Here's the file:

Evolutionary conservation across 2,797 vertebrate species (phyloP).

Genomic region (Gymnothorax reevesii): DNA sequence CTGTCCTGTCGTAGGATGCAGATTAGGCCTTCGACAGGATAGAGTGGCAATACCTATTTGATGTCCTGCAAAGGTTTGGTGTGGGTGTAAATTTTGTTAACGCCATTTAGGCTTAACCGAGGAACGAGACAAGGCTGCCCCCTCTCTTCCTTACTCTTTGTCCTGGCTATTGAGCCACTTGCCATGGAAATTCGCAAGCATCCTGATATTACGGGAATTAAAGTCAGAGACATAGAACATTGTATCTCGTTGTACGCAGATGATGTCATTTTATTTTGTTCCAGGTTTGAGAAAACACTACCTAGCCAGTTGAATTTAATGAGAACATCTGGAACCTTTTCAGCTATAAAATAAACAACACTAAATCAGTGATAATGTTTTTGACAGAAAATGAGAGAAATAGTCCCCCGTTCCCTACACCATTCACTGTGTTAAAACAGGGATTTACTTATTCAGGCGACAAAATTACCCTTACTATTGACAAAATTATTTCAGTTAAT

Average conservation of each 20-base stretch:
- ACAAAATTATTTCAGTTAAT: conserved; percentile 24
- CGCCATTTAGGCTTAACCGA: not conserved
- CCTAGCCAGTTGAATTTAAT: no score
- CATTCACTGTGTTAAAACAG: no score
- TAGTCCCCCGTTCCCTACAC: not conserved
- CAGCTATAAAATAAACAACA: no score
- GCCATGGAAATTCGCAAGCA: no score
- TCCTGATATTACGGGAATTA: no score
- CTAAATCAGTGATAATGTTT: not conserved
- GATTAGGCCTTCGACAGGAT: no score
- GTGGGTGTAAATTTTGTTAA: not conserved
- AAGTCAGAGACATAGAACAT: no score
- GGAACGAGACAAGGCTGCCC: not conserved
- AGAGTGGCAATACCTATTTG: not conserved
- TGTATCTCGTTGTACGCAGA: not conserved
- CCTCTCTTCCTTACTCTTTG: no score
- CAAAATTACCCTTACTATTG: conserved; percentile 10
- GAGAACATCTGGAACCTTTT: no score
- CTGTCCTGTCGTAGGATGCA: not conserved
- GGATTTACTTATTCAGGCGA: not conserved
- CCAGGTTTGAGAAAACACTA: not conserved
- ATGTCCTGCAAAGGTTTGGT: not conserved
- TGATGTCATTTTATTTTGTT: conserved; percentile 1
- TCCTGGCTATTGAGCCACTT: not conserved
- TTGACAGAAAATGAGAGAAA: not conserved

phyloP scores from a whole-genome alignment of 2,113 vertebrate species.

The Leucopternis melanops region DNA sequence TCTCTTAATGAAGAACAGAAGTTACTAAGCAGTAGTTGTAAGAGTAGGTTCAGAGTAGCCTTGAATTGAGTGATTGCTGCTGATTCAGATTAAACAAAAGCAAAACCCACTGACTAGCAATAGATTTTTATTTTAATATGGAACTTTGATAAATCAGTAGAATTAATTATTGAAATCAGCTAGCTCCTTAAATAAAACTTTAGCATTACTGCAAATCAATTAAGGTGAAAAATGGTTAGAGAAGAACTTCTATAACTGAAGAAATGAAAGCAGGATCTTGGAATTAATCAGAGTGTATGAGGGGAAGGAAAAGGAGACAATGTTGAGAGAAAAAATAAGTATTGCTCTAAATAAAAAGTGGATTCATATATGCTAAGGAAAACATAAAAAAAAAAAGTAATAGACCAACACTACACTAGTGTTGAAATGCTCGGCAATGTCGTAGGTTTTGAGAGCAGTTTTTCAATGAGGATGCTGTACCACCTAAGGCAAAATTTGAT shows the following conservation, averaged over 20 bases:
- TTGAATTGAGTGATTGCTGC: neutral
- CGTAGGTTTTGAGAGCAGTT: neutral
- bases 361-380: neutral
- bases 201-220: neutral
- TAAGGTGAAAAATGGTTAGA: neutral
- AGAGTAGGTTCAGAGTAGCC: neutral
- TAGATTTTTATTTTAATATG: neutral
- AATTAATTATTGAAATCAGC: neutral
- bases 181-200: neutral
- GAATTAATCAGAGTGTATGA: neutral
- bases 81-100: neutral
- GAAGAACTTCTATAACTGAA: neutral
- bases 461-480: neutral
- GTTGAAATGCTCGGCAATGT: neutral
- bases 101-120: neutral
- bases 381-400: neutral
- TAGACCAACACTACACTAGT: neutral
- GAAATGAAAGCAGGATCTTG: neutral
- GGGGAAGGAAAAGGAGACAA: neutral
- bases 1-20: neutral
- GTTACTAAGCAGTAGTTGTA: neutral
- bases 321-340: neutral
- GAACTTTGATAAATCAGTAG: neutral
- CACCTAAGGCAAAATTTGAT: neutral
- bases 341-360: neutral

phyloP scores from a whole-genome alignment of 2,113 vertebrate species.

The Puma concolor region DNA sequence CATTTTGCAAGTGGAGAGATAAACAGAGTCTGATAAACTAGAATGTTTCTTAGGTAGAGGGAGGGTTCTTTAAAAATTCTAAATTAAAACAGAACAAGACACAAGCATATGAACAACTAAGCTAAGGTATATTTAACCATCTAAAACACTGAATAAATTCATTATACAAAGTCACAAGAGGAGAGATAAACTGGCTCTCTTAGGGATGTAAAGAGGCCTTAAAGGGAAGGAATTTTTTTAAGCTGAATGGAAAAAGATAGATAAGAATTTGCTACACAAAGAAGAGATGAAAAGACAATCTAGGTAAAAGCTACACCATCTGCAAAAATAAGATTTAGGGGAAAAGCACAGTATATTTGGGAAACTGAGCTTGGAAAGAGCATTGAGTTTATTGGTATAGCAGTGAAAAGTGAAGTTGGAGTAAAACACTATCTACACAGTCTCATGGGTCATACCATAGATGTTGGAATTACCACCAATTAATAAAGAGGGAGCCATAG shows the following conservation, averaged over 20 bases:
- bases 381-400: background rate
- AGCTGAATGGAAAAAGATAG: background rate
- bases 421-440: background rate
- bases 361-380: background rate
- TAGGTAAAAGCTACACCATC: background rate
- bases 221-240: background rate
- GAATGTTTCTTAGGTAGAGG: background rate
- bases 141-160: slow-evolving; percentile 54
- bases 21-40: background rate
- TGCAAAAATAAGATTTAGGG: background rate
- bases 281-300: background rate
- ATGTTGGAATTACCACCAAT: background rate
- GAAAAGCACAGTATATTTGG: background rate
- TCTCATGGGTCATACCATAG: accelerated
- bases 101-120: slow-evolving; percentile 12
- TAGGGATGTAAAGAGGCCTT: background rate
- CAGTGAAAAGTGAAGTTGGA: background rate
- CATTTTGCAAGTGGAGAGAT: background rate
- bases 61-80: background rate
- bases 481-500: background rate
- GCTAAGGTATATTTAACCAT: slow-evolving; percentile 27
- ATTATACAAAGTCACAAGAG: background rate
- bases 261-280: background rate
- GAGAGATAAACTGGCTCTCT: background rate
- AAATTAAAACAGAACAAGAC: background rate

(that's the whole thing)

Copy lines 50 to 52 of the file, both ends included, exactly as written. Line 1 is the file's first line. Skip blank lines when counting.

- bases 1-20: neutral
- GTTACTAAGCAGTAGTTGTA: neutral
- bases 321-340: neutral